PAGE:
Freedom Status: Free
Aggregate Score: 75
Freedom Rating: 2.0
Political Rights: 2
Civil Liberties: 2

Quick Facts

Capital: Nuku'alofa
Population: 103,300
GDP/capita: $4,114.10
Press Freedom Status: Free
Net Freedom Status: N/A


Political Rights: 31 / 40

Civil Liberties: 44 / 60

A new government headed by longtime democracy activist 'Akilisi Pohiva of the Democratic Party of the Friendly Islands took office in January 2015 following general elections in November 2014.

However, the prime minister soon became entangled in a series of controversies. The first involved Pohiva's appointment of his son as his personal assistant. Pohiva claimed that only his son could help him with his health needs and that he was paying him out of his own salary. By September, lawmakers were questioning the use of public funds to pay for the son's travel expenses. Pohiva was also criticized for serving as foreign minister as well as education minister. In October, opponents asked the king to remove him and his deputy from the education portfolio, alleging nepotism, corruption, and bullying of staff. At year's end, Pohiva still held both cabinet posts.

The year's most prominent dispute involved ratification of the UN Convention on the Elimination of All Forms of Discrimination against Women (CEDAW). In March, the parliament declared its readiness to ratify the treaty, and Pohiva was a supporter. However, some lawmakers and religious groups raised concerns that ratification would force Tonga to change laws governing the male-only succession to the throne and to legalize same-sex marriage and abortion, though nongovernmental organizations supporting the treaty insisted that this was not the case. After a number of protests and petitions, Pohiva said in September that the government was backing away from its bid to ratify CEDAW. Instead, he proposed passing legislation that would allow a referendum on the issue. No date had been set by year's end.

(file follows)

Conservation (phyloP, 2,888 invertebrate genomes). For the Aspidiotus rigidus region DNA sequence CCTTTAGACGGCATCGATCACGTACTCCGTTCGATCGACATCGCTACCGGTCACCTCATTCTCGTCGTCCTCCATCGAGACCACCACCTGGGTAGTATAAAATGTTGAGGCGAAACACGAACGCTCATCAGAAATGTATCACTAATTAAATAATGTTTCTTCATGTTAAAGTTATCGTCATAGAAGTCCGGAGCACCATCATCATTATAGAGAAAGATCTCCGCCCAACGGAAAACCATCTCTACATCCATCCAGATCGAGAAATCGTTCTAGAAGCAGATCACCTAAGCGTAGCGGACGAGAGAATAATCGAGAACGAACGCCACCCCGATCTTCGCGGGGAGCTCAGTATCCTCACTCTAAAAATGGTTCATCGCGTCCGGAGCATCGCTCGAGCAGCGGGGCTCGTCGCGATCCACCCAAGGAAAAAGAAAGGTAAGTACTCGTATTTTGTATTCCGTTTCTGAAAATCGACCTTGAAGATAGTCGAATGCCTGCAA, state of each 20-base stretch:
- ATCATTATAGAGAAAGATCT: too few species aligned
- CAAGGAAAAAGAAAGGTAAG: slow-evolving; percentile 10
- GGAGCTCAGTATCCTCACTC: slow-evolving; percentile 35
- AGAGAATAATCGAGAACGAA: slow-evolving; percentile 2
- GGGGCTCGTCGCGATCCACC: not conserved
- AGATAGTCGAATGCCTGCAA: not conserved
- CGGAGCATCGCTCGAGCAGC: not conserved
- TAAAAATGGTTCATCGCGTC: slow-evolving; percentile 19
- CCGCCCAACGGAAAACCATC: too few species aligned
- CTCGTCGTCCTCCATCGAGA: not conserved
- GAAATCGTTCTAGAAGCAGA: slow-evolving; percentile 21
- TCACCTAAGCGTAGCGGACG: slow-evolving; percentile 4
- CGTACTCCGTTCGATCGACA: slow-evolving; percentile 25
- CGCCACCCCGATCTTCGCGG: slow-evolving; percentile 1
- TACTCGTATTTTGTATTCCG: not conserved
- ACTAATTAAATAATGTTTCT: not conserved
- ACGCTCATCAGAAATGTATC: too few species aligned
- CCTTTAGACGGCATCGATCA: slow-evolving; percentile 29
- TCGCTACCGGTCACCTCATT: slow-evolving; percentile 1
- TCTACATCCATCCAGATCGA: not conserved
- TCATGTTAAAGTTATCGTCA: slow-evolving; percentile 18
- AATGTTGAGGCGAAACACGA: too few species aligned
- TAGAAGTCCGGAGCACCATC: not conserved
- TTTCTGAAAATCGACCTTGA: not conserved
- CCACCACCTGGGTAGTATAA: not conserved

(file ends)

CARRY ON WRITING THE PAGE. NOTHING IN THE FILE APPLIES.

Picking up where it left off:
Citing concerns about online pornography and other internet content that could be harmful to children or the community, the parliament unanimously passed legislation in October to create a new regulatory body with powers to take down or block offending material. The regulator would also assume some media oversight functions currently performed by the Ministry of Communications. It remained unclear how the new laws and agency would affect access to information and freedom of expression in practice.

In November, 'Etuate Lavulavu, the minister of infrastructure and tourism, was ordered to work without pay for five months after an audit found evidence of abuse of office, though he avoided impeachment. As of December he faced trial on separate charges that he had bribed voters and engaged in illegal campaign spending to secure his seat in the 2014 elections.

This country report has been abridged for Freedom in the World 2016. For background information on political rights and civil liberties in Tonga, see Freedom in the World 2015.

Scoring Key: X / Y (Z)

X = Score Received
Y = Best Possible Score
Z = Change from Previous Year

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